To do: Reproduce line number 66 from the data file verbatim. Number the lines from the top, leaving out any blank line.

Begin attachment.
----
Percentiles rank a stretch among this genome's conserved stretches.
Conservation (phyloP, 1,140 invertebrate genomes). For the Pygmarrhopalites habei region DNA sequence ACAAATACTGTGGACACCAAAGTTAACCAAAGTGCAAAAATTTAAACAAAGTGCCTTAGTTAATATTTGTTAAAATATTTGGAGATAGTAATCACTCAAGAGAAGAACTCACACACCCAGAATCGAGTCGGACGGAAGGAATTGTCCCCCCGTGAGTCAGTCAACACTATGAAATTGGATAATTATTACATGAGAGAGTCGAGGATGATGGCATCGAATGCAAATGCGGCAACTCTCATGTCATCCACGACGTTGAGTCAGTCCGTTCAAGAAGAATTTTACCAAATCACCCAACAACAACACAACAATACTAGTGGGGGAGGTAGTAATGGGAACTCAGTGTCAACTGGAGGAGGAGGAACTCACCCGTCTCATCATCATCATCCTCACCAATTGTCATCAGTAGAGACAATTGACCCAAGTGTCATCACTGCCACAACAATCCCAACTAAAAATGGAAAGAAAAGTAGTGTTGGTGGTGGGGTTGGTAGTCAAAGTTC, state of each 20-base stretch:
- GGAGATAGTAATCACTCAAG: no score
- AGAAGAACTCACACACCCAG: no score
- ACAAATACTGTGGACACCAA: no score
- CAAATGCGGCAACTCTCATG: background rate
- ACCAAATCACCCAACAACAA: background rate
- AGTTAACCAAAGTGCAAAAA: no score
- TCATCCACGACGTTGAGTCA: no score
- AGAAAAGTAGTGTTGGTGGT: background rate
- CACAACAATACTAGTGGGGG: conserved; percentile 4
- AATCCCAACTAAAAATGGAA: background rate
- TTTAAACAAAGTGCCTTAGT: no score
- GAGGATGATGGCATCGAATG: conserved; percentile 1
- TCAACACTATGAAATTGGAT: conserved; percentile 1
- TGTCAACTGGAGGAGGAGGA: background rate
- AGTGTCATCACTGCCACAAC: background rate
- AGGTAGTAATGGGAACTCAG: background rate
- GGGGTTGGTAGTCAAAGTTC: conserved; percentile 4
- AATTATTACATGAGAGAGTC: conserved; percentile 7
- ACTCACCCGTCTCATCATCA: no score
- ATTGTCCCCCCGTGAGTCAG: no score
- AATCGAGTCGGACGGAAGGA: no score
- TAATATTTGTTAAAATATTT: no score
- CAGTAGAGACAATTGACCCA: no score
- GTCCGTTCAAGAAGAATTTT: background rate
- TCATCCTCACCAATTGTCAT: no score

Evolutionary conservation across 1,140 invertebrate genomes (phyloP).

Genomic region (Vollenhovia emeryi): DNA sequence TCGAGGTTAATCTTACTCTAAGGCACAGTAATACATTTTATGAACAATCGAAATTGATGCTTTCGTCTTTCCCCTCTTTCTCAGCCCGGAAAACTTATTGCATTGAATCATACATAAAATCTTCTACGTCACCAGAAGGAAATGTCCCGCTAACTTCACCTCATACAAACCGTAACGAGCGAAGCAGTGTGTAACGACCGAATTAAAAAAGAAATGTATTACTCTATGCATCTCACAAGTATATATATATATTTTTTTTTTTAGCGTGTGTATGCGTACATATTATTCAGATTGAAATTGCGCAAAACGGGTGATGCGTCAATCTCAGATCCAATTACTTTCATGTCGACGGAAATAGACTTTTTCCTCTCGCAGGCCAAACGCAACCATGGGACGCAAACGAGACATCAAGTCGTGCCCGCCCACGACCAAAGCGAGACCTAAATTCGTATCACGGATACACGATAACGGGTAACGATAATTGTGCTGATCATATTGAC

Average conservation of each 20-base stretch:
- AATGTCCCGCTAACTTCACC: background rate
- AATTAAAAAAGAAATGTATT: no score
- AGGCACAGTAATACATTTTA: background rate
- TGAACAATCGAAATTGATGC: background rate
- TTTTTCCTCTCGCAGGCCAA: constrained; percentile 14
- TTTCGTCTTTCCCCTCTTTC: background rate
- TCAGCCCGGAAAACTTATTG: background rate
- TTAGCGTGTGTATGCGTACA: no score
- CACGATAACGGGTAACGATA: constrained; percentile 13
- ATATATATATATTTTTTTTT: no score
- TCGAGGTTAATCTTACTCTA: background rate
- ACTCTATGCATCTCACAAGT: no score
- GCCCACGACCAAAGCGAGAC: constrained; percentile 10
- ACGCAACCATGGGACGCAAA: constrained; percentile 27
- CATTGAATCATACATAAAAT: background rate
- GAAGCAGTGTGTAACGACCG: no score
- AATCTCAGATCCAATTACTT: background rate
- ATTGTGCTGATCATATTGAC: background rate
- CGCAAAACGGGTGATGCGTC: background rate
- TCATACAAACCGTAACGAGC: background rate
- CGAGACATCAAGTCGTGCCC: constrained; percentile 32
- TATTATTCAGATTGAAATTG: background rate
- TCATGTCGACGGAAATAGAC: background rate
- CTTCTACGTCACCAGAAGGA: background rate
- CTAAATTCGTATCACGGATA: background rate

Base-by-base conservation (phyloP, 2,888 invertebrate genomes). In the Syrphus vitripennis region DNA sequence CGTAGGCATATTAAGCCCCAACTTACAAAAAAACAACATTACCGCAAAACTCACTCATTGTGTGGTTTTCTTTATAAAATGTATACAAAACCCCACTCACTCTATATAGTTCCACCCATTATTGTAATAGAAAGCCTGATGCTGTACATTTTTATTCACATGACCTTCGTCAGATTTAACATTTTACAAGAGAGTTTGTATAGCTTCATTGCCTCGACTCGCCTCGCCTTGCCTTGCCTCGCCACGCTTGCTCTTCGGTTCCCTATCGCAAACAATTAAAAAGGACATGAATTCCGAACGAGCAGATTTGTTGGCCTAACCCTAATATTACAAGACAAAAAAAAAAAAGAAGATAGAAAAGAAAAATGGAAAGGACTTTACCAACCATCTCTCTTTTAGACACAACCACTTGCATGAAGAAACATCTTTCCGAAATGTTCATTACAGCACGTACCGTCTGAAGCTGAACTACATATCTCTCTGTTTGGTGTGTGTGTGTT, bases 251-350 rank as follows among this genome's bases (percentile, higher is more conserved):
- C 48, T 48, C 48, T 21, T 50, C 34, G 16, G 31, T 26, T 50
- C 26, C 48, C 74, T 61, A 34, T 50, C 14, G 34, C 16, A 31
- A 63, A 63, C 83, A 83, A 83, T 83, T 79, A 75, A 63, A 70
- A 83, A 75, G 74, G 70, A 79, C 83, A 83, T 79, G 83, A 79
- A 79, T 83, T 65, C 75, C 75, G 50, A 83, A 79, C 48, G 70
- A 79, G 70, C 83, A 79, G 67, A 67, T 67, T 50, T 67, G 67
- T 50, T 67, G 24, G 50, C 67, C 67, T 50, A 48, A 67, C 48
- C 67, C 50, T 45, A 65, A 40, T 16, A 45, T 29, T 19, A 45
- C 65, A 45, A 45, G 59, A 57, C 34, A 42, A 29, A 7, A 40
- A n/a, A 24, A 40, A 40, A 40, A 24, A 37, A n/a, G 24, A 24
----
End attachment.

- A n/a, A 24, A 40, A 40, A 40, A 24, A 37, A n/a, G 24, A 24